Look deep into nature, and then you will understand everything better. -Albert Einstein
I’ve not seen anything built so strongly as
the crushing greyness of the waning
winter hours. As though the great gurgling
of Spring is hushed by a diluted punishing
lack of light; the voice of time had very little
left, and all of us feeling its weight,
are tightly packed into our seclusions searching
through the greyness for the smallest of exits.
Inspired by Edgar Allan Poe
photo taken 3/5/21
Walk to Work
Written by -M. Taggart
They said it was going to be grey. They said to wear a coat in the morning. I thought of my coat after not wearing it. A bit like I thought about how my feet moved forward on the concrete. Sometimes a foot would move just over an old piece of something, like gum, and then the other foot would fix the system by stepping on the next one. Of course this would be done in reverse to correct it all. A boy on a bike rode passed me. He didn’t look at me. I tried; maybe it was me. I quickened my step and stopped looking at how my feet made progress on cement, instead I found levity in the bridge ahead. Underneath was a smooth rolling river. If I closed my eyes and listened well enough I could hear the smallest of gurgling. It was nice to hear.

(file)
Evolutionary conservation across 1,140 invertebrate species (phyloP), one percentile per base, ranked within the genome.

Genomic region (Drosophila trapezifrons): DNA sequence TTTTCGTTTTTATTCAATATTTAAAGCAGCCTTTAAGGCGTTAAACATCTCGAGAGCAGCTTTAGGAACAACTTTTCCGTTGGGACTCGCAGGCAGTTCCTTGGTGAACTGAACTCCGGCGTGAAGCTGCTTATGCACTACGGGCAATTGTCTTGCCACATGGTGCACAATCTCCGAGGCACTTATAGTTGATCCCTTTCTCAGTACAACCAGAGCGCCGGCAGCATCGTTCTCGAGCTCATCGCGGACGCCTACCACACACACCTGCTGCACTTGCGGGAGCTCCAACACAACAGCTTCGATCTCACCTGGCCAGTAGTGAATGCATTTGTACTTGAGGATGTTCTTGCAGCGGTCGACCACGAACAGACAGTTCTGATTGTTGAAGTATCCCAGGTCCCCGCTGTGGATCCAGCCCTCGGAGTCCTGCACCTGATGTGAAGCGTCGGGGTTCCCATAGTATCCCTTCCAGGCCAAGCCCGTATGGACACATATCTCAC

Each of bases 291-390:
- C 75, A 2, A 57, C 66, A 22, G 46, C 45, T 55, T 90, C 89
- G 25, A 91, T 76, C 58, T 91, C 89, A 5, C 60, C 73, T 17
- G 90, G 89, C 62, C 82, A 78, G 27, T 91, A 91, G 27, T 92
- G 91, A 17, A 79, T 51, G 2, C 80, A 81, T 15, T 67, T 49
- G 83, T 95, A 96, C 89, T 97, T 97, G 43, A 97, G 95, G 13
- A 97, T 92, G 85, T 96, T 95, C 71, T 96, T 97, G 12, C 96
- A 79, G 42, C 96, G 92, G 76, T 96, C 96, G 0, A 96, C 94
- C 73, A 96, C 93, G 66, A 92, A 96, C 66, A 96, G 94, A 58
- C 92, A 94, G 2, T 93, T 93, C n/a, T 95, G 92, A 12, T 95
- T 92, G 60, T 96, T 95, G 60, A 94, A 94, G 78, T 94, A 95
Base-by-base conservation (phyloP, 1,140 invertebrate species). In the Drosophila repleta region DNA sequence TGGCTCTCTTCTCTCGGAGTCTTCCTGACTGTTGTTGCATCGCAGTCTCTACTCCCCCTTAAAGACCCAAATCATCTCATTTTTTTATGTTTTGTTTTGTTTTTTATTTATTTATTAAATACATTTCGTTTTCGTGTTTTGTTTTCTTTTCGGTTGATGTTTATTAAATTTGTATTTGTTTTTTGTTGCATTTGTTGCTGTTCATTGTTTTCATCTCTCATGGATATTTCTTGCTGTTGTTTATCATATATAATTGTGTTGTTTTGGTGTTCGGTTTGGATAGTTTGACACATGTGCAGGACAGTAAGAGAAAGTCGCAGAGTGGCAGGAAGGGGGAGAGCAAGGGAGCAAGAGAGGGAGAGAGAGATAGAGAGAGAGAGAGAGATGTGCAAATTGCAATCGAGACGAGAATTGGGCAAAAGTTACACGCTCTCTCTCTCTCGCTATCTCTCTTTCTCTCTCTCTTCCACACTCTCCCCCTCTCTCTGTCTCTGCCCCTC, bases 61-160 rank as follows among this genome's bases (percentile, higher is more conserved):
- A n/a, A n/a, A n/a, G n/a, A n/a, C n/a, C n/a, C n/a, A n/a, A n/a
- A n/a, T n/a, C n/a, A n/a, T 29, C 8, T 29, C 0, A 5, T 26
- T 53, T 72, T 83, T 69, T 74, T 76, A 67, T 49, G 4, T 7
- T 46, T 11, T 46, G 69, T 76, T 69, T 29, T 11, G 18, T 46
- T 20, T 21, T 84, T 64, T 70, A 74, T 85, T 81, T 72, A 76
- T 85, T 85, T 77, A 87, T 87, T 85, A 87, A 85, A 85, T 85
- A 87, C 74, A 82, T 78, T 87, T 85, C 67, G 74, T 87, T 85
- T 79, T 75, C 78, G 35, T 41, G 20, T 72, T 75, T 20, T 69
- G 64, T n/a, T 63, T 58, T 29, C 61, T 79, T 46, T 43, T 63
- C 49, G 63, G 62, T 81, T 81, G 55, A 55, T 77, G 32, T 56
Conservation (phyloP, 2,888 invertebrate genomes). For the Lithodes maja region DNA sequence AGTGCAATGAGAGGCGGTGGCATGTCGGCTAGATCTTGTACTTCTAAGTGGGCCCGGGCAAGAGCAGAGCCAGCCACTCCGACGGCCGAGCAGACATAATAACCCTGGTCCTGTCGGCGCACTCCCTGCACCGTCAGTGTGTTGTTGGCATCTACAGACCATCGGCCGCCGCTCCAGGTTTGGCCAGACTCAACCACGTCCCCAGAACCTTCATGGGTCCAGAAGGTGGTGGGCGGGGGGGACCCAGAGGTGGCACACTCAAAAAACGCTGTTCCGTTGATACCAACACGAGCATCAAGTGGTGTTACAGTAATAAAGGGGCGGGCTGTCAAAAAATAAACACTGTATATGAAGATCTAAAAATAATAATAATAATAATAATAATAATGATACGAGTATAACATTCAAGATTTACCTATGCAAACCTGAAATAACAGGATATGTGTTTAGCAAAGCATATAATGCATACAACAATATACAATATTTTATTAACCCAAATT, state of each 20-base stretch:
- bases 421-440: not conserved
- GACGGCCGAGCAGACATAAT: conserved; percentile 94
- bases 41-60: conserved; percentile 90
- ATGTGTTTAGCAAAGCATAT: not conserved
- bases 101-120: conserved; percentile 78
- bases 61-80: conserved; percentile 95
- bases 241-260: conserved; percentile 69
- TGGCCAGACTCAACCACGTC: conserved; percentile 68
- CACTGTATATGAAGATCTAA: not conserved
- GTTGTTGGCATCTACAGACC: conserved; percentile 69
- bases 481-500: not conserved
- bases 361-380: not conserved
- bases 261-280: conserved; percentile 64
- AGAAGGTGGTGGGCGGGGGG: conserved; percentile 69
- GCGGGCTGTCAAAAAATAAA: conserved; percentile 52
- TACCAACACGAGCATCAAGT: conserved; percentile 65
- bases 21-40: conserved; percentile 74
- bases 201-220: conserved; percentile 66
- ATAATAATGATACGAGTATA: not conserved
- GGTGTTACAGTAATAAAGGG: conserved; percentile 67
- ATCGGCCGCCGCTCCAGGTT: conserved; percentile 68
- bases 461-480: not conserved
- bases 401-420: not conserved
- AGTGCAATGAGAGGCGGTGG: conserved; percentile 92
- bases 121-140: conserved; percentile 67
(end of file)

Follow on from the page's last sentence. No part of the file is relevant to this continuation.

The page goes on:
photo taken 3/3/21
I love old homes.
This one stands out.
Even if for all the
And even if for all
the right reason.
It’s the simple oddities, the altered and possibly even strange, that I enjoy most. Is this the road less traveled that Frost wrote of so long ago? Then again, long in who’s mind? That partial-swamp, the pathway leading deep into the woods, was itself before the words were written. And how strange for me to think those saplings are the new growth; two of which are already bent at the knees forever bowing to the less disadvantaged.
Photo taken by Matt. Location: Maine.
Trust me? 😉
photo taken 12/19/20. my birthday. southern maine.
The saddest trees
are not alone.
They can’t walk
photo taken by me. 12/7/20
A very simple,
and basic overcast day,
surrounds a common
in the woods of Maine.
And while I visually
seek the basic,
that is not where
my mind sits.
Sometimes we become lost and need a place to be. -M. Taggart